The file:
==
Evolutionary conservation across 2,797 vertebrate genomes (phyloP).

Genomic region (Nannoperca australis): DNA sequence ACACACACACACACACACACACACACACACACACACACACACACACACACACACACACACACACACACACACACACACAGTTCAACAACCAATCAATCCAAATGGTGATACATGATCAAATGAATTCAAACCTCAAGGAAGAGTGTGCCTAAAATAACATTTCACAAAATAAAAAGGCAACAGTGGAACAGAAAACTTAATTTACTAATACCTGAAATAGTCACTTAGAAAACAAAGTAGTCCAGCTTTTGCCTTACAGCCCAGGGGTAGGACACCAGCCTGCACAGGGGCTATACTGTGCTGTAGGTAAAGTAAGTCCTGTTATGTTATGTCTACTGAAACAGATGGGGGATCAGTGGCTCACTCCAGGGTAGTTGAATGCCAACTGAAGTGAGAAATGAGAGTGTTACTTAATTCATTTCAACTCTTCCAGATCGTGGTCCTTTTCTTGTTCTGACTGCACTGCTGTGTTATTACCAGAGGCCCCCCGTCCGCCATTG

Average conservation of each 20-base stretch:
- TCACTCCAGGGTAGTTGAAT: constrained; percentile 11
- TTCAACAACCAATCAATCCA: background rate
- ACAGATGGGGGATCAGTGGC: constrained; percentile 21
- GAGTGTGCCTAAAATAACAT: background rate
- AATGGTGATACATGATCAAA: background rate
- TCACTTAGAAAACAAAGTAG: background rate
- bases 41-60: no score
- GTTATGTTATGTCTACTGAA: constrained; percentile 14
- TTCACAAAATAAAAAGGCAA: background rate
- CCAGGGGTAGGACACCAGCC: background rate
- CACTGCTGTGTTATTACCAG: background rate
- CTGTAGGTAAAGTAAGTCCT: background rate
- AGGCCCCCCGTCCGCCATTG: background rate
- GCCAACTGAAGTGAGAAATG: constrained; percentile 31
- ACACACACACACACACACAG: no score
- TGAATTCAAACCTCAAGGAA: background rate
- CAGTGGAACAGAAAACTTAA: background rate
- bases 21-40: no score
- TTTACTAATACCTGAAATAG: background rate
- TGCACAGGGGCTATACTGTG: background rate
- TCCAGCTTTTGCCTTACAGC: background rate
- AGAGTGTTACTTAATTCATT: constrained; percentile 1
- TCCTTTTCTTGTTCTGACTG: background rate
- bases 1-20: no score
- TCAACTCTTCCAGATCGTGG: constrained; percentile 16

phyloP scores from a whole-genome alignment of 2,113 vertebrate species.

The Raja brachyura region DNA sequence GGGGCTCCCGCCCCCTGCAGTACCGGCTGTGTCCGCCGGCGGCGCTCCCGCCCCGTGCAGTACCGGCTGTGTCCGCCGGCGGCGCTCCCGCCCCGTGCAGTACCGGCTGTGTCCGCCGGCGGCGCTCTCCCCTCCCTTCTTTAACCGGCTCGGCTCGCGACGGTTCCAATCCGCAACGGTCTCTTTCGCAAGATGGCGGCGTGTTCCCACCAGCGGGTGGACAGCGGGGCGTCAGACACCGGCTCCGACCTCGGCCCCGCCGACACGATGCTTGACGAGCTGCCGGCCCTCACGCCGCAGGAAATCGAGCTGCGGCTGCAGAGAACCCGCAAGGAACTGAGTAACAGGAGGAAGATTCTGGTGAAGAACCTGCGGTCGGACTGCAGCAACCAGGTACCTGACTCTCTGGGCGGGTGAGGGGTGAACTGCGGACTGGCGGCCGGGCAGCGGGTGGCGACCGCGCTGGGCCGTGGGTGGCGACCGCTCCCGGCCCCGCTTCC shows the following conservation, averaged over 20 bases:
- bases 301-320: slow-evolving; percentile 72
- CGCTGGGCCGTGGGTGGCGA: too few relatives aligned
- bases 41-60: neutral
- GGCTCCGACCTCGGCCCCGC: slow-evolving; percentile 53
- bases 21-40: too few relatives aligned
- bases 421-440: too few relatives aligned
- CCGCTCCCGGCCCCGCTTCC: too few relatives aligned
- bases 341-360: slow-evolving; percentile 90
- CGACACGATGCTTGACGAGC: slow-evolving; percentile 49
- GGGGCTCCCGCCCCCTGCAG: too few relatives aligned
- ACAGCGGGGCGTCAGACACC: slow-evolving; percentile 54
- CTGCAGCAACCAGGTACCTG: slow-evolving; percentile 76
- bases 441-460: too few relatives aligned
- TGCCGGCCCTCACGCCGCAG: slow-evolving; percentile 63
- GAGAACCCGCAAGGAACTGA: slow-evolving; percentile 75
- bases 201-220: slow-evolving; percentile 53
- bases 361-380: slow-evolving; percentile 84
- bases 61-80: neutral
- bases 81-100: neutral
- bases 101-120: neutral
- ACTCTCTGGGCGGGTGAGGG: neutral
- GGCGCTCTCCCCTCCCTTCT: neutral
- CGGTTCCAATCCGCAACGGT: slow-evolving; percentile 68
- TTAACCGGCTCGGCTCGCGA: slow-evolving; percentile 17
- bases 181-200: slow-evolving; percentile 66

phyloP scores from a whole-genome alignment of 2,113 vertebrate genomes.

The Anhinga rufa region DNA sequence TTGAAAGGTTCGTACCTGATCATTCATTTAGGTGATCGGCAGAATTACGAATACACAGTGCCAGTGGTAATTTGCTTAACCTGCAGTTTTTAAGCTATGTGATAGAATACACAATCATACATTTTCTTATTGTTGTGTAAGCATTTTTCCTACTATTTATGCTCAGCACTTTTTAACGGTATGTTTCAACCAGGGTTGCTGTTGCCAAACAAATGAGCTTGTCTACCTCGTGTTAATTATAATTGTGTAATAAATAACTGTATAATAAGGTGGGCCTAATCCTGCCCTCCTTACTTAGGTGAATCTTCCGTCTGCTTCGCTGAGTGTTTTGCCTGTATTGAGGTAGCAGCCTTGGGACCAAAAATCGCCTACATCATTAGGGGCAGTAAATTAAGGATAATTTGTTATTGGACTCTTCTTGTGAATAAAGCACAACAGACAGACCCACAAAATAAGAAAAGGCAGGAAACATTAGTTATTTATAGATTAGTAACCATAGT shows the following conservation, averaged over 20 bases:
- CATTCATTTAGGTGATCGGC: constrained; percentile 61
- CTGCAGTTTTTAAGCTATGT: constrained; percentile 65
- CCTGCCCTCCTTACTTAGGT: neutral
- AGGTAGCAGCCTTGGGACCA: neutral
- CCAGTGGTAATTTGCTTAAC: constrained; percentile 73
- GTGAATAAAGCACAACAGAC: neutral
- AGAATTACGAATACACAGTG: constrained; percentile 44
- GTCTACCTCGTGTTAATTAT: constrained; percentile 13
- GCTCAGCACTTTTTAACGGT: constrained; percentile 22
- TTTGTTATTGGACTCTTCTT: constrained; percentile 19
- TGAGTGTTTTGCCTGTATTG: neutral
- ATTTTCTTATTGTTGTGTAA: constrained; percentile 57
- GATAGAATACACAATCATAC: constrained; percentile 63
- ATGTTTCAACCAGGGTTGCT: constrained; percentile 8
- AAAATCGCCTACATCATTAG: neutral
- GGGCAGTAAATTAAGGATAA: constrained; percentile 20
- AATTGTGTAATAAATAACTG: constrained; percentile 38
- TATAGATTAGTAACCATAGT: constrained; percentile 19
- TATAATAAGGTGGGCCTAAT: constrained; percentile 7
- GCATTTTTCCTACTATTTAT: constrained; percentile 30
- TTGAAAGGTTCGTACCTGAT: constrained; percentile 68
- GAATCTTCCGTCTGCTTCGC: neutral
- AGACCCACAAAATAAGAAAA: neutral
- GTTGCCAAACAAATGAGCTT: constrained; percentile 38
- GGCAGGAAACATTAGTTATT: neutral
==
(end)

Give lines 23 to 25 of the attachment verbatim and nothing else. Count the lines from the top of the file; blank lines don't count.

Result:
- TGCACAGGGGCTATACTGTG: background rate
- TCCAGCTTTTGCCTTACAGC: background rate
- AGAGTGTTACTTAATTCATT: constrained; percentile 1